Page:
Covid Never Stopped Indian Students from Studying Abroad
AECC Global India . Study Abroad . Tuesday, 28 December 2021
It was discovered that the initial waves of the pandemic resulted in a significant drop in incoming overseas students. Countries that have opened their doors to international students, on the other hand, have rebounded significantly.
The study indicates a complicated situation in which the pandemic affected foreign students from all over the world in diverse ways. International education is a significant element of how many governments handle education investment. The study emphasizes governments' growing attention on luring overseas students.
The United Kingdom has recovered the most quickly. It has a record number of new international students – 38% more than before COVID. The disruption caused by the epidemic might be obscured by annual data. This is due to nations imposing varying levels of limitations during 2020 and 2021, causing usual enrolment patterns to shift.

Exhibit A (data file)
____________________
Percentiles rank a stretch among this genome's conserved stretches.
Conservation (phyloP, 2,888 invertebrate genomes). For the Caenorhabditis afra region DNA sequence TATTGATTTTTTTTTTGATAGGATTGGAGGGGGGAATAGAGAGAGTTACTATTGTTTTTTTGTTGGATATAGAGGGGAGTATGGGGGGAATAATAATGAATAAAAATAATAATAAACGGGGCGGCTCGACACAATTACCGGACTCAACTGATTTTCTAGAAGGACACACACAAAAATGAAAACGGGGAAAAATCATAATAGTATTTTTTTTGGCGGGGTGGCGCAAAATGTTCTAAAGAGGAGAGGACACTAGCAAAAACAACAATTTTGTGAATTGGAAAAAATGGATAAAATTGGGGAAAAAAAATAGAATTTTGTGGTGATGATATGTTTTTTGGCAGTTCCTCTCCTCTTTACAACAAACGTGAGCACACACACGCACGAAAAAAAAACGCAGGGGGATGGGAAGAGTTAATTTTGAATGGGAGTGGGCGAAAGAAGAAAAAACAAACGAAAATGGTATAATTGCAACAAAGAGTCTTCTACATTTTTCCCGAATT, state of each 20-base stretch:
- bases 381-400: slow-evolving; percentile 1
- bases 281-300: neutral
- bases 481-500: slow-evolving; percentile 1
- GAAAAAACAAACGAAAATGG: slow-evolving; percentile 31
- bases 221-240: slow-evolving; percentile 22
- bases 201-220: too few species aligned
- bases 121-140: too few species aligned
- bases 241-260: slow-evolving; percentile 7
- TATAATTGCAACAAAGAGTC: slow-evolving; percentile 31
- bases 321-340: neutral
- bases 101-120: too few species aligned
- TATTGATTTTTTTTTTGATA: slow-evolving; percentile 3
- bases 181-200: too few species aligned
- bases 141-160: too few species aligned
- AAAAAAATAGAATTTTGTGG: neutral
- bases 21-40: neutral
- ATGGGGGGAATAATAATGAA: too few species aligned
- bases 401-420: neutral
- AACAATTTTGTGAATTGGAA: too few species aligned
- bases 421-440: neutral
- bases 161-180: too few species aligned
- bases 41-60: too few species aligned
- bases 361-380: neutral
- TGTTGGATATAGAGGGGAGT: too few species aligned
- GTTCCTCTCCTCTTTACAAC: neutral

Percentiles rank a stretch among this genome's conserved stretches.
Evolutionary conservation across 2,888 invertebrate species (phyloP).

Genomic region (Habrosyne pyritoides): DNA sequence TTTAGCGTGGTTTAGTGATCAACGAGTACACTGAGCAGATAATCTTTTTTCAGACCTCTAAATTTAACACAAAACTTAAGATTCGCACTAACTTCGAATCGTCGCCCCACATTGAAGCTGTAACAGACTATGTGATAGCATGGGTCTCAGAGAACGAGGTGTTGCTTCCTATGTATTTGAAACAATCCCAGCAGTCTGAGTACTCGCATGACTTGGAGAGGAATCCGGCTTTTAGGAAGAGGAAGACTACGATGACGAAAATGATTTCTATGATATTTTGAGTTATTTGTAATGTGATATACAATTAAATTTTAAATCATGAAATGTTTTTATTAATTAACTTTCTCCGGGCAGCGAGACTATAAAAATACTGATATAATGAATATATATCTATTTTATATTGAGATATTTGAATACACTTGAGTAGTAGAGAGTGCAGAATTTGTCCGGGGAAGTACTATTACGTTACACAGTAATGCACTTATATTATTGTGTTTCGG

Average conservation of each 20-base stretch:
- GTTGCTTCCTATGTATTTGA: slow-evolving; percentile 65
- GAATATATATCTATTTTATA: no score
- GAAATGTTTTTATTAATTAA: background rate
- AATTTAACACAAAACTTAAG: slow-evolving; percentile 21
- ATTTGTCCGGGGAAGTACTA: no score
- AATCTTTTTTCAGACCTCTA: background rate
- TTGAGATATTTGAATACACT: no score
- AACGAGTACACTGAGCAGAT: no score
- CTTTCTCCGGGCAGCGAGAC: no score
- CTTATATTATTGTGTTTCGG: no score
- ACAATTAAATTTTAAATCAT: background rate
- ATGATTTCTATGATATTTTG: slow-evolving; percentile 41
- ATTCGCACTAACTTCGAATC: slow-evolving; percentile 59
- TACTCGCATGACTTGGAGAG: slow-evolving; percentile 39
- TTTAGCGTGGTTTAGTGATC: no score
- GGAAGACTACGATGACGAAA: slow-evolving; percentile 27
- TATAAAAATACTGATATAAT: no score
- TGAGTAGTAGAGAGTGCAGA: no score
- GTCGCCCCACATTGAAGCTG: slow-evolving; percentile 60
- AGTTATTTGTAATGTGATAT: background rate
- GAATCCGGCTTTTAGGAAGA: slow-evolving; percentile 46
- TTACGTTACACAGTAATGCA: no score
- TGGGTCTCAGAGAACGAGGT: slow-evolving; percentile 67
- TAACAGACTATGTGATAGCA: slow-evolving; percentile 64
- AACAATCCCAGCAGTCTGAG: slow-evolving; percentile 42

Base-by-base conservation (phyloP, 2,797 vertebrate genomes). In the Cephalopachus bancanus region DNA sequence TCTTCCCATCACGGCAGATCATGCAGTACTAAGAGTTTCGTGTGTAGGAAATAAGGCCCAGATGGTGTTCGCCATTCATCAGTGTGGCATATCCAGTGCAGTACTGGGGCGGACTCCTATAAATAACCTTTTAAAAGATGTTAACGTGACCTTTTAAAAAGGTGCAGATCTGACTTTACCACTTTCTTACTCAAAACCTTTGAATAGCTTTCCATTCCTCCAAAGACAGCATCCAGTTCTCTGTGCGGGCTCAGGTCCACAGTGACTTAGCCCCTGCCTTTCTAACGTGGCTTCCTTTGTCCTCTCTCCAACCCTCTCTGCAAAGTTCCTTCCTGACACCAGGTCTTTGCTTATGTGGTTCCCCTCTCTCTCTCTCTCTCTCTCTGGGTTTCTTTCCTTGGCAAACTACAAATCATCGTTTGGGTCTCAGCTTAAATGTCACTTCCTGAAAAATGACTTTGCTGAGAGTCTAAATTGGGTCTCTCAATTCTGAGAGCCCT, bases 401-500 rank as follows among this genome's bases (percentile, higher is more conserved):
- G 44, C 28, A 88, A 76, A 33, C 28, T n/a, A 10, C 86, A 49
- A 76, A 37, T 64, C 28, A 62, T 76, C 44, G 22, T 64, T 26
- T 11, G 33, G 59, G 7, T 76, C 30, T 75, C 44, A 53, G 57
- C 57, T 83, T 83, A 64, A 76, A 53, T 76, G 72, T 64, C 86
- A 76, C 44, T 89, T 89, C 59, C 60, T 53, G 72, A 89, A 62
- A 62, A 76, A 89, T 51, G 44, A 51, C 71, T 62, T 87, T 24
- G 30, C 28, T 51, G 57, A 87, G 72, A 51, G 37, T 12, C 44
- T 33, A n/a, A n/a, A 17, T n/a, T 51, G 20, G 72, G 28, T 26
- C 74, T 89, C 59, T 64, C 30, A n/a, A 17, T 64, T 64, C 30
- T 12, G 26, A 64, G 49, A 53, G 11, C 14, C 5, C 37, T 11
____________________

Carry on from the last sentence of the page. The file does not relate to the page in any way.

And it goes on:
This might be excellent news for countries that have lost students to other countries, such as Australia and New Zealand. The rapid return to an increasing trend in Canada, the United Kingdom, and the United States implies that there is pent-up demand among students waiting for borders to open. If this is the case, new overseas students should enroll in greater numbers as travel to Australia and New Zealand becomes more accessible.
Overseas education analysis may be a numbers game, with discussions centered on changes in enrollment and the economic contribution of international students. However, there are significant policy ramifications. International students also make a significant contribution to total spending in the education sector. Fees from overseas students account for around 27 per cent of overall university income in Australia. The loss of overseas students can have a significant impact on educational institutions, particularly universities. In the aftermath of a pandemic, countries are looking to expand and strengthen their international education sectors.